Kirb your enthusiasm!


"Pink isn't a color. It's a lifestyle." - Chumbalaya
"...generalship should be informing list building." - Sir Biscuit
"I buy models with my excess money" - Valkyrie whilst a waitress leans over him

Monday, October 10, 2011

Feast of Blades Mission #5

Kill point missions always take some extra consideration- it's difficult to create a balanced mission while also creating an interesting theme or interaction for the mission.

Despite a lot of opinions that get thrown around, playtesting has proven to me that kill points, for the most part, actually do work. The disadvantages MSU armies have tend to be more than made up for with their inherent advantages.

The real trick is trying to make a kill points mission that doesn't end up being a simply stand-and-shootfest, the kind that people play when they don't play missions at all. It's important to have some other kind of objective, as anything that brings the armies together to fight over something is good. At the same time, it is important to have a straight kill-points mission, because the duck and maneuver of pure annihilation play is a skill that should be valued and reflected in a 40k tournament.

So how do you make a kill points mission that's interesting but not crazy? With the secondary win conditions.

For the invitational mission, we went with table quarters secondary, and objectives tertiary. Quarters before objectives was for a simple reason: to often, players went for the tie and tried to make it an objective game. Because of the small KP gap, this wasn't too difficult to pull off. Because objectives feature so prominently in the tournament overall, I didn't like that it so often came down to objectives as a secondary. Quarters adds an extra layer between the two, and while it's still not too hard to tie on quarters, it's difficult to tie on both the primary and secondary as a game strategy.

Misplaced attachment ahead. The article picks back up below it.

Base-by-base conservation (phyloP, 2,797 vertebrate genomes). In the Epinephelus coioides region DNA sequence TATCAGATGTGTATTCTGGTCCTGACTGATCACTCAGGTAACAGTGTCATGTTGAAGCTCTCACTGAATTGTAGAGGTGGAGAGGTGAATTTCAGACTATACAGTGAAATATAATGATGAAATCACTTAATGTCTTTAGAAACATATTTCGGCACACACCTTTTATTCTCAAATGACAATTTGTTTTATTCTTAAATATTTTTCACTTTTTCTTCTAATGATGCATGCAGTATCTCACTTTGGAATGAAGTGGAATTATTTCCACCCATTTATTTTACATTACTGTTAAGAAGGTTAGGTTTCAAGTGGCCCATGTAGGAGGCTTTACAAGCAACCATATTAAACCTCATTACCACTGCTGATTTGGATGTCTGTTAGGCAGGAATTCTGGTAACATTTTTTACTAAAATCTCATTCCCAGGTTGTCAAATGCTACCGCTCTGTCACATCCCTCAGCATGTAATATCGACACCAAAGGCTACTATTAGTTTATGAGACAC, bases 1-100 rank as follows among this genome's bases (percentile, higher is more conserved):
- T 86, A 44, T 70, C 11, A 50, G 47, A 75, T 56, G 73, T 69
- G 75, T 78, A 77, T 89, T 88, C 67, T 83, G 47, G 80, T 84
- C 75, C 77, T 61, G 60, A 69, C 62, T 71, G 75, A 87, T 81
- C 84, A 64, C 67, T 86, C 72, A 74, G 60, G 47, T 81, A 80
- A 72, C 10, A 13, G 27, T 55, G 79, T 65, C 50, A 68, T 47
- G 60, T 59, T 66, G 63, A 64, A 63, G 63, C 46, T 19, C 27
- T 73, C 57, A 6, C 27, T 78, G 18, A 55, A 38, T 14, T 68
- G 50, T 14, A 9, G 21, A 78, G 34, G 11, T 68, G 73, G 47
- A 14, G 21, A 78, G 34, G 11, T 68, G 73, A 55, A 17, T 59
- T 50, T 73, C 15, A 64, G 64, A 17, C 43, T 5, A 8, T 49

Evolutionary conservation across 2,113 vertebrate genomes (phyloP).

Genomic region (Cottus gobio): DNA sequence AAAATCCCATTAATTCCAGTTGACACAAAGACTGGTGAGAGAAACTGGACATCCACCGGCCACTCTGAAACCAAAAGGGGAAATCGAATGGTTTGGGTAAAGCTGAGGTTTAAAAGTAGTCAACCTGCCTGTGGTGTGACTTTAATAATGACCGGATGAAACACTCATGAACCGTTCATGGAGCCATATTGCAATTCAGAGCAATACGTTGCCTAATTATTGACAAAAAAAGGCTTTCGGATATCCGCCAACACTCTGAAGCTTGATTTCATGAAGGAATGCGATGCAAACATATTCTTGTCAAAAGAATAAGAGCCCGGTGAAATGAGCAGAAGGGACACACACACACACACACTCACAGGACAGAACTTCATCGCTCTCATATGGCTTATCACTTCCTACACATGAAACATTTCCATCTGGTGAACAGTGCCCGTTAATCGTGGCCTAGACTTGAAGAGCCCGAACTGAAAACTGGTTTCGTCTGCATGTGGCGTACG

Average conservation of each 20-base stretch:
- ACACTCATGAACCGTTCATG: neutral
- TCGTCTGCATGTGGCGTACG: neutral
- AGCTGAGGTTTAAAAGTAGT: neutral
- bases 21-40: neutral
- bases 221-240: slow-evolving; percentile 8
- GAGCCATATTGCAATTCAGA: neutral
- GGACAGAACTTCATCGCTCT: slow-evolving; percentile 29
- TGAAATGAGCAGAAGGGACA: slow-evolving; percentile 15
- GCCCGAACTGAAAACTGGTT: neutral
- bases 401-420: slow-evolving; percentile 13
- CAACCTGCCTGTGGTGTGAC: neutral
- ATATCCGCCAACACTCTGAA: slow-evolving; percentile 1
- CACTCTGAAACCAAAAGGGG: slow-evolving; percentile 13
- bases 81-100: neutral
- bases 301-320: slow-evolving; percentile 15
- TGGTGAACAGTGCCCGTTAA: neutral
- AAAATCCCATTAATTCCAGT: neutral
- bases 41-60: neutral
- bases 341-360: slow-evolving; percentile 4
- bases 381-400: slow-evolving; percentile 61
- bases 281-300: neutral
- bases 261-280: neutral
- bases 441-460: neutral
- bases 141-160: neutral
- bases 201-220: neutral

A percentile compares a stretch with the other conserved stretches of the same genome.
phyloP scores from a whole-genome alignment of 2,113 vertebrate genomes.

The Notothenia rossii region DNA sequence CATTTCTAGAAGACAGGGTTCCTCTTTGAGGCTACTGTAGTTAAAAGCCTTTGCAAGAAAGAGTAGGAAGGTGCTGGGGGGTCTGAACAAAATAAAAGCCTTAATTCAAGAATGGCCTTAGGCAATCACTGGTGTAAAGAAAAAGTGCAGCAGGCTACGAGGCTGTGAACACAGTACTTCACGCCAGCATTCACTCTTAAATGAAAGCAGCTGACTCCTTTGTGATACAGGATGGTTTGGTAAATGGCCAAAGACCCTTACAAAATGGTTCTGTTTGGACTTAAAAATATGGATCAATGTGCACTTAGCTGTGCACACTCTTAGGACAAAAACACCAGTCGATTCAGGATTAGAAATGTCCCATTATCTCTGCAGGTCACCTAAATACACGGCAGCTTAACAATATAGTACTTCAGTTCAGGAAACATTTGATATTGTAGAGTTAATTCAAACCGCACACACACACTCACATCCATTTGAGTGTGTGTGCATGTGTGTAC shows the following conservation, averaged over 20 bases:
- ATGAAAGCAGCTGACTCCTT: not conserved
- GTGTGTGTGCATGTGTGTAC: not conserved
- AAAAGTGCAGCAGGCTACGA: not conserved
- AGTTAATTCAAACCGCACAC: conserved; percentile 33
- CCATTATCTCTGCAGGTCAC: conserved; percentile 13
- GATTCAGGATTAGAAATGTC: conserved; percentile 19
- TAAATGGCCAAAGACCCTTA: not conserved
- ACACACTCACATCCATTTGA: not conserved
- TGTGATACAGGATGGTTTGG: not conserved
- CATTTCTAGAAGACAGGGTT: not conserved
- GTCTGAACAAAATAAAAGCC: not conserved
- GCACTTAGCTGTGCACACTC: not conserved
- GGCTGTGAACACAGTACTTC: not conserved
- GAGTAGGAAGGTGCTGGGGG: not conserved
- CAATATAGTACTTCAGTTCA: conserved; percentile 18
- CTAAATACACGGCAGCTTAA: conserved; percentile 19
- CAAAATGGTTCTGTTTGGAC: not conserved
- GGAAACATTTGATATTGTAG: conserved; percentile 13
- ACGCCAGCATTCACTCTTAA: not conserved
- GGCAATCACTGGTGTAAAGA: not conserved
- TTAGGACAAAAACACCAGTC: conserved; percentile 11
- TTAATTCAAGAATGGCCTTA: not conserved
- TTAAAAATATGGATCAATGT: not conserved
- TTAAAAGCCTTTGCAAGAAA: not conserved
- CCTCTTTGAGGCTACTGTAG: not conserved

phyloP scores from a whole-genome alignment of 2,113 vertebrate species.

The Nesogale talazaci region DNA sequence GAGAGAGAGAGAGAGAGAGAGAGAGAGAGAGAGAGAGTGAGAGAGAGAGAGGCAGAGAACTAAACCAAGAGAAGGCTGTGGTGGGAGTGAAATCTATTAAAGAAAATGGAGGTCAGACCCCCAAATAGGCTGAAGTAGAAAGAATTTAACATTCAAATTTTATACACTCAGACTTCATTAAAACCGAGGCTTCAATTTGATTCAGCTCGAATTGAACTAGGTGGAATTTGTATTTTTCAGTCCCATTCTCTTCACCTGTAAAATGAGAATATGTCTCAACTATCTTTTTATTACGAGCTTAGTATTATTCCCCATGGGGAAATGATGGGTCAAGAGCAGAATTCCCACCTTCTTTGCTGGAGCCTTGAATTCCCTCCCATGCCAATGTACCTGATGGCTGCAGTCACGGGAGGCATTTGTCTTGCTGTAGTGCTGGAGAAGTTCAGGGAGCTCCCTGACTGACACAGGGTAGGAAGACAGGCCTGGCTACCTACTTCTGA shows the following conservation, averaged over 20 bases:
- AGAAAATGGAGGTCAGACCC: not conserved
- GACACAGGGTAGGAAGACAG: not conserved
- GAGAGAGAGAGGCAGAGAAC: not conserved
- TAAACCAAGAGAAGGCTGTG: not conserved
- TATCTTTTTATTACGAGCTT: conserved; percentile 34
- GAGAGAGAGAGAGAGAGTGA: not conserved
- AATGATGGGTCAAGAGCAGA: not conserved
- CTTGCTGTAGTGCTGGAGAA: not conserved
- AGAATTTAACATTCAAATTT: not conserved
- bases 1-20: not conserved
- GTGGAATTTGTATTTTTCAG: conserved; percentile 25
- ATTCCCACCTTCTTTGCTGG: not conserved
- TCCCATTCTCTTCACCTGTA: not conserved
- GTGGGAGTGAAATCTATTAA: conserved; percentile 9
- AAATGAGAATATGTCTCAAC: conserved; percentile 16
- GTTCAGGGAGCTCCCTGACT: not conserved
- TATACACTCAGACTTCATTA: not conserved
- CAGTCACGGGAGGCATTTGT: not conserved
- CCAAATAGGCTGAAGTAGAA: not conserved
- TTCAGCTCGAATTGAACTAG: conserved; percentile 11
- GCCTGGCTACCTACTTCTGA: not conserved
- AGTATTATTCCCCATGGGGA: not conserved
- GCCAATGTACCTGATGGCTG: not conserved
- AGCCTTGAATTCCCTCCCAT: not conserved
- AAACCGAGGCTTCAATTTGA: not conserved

The open mission is more free form, as the victory conditions are worth points instead of straight win/loss. It gets an objective secondary, because it's easier to visualize objectives while you play as opposed to quarters. It's just a bit easier while you vie for KPs.

It's Dawn of War because I wanted to have two Dawn of War missions, and KP is an easy scenario to work it in with. Having Dawn of War in a tournament is important, as it affects how people build their lists. Unfortunatly, it tends to also "chop off" a full game turn as people don't really do much more than move into their more regular pitched deployments on turn 1. That makes it less than ideal for an objective play where the objectives are placed far back, but reasonable for a lot of other scenario conditions.

Mission 6 goes up tomorrow, number 7 the day after that. Almost done! See you then!

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